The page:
Maths in Science is vital …. but are we testing science or maths?

Science A levels are in the news again.  This time Score (Science community representing education) have been looking at the range and depth of maths in A level science exams. 

 They found that in many cases the maths needed for the subject, and specified in the syllabus, wasn’t included in the exams.  As, realistically, students will study what is tested, and may skimp on areas that are not in the exams, it is easy to extrapolate that students are not being equipped with appropriate maths for the level they have reached, and will struggle to progress in these subjects

 Unless they are also doing maths A level, of course.  In which case the problem is not whether the maths is covered, but that students may lack the contextual learning for their maths – it is done in isolation in maths classes, but not included in science lessons.

 I am a strong supporter of maths being taught and learned up to 18 .  I also believe that many students find it easier to learn and understand maths when it is presented in a context relevant to them and their interests.  This can be done in maths lessons, eg Bowland Maths, through cross curricular teaching such as the International Primary Curriculum or the RSA’s Opening Minds Curriculum.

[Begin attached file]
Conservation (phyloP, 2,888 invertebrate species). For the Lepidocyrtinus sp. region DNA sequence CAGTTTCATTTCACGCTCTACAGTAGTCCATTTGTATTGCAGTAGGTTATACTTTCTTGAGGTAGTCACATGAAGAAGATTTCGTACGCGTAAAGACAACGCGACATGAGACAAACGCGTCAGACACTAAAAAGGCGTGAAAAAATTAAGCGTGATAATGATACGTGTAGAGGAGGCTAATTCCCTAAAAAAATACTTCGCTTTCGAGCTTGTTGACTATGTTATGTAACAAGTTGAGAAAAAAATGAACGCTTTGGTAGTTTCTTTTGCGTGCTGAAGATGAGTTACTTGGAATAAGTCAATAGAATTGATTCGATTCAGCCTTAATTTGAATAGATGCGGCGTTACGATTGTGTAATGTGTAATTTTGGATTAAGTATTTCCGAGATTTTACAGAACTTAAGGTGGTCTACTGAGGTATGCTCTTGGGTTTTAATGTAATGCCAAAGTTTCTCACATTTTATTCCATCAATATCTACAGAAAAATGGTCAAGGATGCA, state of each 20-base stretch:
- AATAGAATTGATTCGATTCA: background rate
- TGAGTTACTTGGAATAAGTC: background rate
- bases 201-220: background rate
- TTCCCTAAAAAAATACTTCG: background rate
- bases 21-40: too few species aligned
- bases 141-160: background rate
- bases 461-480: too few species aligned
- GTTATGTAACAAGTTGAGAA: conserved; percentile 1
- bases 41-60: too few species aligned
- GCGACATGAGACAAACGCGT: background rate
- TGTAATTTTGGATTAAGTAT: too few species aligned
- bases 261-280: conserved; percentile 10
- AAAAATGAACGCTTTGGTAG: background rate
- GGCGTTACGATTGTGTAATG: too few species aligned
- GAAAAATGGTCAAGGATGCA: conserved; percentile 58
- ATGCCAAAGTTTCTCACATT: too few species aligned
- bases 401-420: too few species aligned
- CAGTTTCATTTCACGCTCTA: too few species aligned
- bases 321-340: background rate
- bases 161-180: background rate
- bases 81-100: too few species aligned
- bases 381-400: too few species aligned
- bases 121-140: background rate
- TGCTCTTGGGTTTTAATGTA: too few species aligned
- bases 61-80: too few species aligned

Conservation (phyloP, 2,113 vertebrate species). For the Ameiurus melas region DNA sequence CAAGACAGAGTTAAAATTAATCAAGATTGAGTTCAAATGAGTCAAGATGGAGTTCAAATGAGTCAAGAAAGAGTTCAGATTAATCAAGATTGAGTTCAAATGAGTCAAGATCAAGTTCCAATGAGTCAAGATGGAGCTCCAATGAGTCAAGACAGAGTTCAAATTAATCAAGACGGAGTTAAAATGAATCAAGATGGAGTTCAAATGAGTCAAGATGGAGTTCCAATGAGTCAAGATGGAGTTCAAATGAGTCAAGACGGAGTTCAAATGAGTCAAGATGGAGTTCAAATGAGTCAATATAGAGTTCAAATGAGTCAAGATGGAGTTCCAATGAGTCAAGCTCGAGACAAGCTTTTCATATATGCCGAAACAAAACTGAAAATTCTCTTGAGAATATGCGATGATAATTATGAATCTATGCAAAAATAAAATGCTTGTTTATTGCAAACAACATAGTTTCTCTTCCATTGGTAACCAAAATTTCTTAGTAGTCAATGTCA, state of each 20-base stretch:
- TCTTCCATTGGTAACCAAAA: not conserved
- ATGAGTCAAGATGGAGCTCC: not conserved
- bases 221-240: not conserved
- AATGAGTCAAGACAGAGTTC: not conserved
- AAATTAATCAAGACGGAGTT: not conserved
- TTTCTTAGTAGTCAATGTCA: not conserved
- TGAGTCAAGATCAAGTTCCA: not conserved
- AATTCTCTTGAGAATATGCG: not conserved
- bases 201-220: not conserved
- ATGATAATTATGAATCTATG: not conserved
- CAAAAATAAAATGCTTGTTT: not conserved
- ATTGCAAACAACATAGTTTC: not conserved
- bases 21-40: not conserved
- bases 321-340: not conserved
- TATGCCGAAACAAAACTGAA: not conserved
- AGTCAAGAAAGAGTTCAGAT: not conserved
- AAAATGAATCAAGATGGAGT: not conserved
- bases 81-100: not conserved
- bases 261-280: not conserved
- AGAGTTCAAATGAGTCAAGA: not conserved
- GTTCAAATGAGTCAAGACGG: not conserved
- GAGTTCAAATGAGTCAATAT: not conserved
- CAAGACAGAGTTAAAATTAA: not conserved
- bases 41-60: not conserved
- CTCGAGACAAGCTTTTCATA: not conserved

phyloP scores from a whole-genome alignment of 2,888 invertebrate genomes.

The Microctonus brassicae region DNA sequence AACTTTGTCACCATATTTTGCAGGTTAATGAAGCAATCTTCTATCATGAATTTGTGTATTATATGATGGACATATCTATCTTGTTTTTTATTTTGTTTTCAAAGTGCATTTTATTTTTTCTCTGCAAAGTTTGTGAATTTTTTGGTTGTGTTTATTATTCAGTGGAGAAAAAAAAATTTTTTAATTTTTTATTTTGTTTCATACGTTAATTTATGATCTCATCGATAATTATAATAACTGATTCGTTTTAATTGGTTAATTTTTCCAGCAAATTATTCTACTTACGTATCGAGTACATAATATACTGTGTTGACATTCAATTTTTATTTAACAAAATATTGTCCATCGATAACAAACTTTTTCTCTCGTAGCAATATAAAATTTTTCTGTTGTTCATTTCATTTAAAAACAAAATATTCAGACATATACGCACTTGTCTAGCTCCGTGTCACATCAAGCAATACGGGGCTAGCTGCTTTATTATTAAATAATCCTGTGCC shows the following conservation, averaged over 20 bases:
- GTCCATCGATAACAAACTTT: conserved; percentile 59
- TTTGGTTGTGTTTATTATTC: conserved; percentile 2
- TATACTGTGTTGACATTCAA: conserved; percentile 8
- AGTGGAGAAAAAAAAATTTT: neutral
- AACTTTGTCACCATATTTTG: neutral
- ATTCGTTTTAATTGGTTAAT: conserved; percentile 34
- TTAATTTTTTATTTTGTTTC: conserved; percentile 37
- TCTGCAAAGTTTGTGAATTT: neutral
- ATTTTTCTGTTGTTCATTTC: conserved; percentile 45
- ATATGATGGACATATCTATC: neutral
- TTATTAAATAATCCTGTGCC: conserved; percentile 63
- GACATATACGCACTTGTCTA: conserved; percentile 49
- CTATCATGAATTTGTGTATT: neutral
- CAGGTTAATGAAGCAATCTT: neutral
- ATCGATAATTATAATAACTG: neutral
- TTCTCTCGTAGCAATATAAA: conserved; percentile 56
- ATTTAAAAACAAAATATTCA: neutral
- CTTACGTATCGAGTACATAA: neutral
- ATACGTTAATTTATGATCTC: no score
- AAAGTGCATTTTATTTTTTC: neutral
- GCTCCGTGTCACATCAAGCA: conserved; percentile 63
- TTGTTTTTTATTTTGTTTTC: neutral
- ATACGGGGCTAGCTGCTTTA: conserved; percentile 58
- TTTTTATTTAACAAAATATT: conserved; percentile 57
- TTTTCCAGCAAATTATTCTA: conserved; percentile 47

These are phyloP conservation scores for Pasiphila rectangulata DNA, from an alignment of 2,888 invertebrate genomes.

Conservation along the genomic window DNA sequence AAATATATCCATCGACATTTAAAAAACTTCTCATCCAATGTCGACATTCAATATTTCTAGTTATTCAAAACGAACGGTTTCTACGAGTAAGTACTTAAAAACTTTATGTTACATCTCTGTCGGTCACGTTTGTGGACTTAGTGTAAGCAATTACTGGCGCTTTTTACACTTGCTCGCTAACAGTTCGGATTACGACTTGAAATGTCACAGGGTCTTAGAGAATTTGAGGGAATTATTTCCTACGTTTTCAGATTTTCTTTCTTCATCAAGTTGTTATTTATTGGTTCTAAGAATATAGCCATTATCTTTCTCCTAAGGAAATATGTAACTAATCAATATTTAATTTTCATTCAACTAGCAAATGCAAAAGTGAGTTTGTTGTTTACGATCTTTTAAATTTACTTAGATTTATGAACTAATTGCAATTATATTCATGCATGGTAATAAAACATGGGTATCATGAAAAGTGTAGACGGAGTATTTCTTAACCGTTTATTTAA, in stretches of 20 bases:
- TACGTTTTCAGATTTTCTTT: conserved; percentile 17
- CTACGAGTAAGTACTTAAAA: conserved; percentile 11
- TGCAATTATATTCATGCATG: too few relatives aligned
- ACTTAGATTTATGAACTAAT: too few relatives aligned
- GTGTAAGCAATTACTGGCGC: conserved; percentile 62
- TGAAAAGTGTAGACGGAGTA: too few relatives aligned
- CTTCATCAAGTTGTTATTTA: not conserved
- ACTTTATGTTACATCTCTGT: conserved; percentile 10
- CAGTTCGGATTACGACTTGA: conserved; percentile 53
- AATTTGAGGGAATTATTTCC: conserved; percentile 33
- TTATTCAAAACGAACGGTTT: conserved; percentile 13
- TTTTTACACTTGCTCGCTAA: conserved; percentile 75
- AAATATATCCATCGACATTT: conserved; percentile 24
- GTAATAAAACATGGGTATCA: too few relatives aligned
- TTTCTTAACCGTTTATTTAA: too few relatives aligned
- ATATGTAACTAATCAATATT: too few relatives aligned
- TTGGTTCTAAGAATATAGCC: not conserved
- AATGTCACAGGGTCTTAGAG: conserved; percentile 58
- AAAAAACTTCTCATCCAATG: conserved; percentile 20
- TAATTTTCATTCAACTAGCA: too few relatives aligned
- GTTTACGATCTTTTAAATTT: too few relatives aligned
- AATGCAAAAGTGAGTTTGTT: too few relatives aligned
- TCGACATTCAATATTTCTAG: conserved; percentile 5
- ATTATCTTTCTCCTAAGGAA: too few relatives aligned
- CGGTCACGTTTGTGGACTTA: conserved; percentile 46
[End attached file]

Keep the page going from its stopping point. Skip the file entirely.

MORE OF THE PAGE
I have always stood up for contextual teaching and learning of maths, whether in D&T, science, geography, even music and drama.  However, my all-out enthusiasm has been tempered by my son’s experience looking for a Saturday morning theatre class.  Most offer drama, dance and singing.  My son does not want to sing, and he would rather not do a class at all than go to one that insists he sing.  For other teenage boys it may be dance that is the sticking point.  He’s now with MAD Skills Performing Arts School where he does drama and dance …. and he’s loving it.

 But am I letting him down?  Should students choose what to learn, or should they learn what’s ‘good for them’?  Obviously there is a difference between an A level qualification and an extra curricula theatre group.  However, I am facing a similar question as we plan courses for Vivo D’Arte – a new theatre arts training organisation of which I am a founder member.  We will be offering ‘behind the scenes’ courses as well as an ‘on stage’ experience during our summer youth workshop.  But should those working on lighting and sound also be expected to cover set design and build?  Make up and hair? Production and publicity? 

Is it right to shy away from things that are seen as ‘hard’ or ‘less fun’?   And I do know that maths in science lessons could be seen as both of these.  Or is it our responsibility as teachers, or youth theatre leaders, to enlighten our students that these areas can be made accessible and interesting.  Hmm.  Noble sentiments ….. but I can’t see my son taking up singing!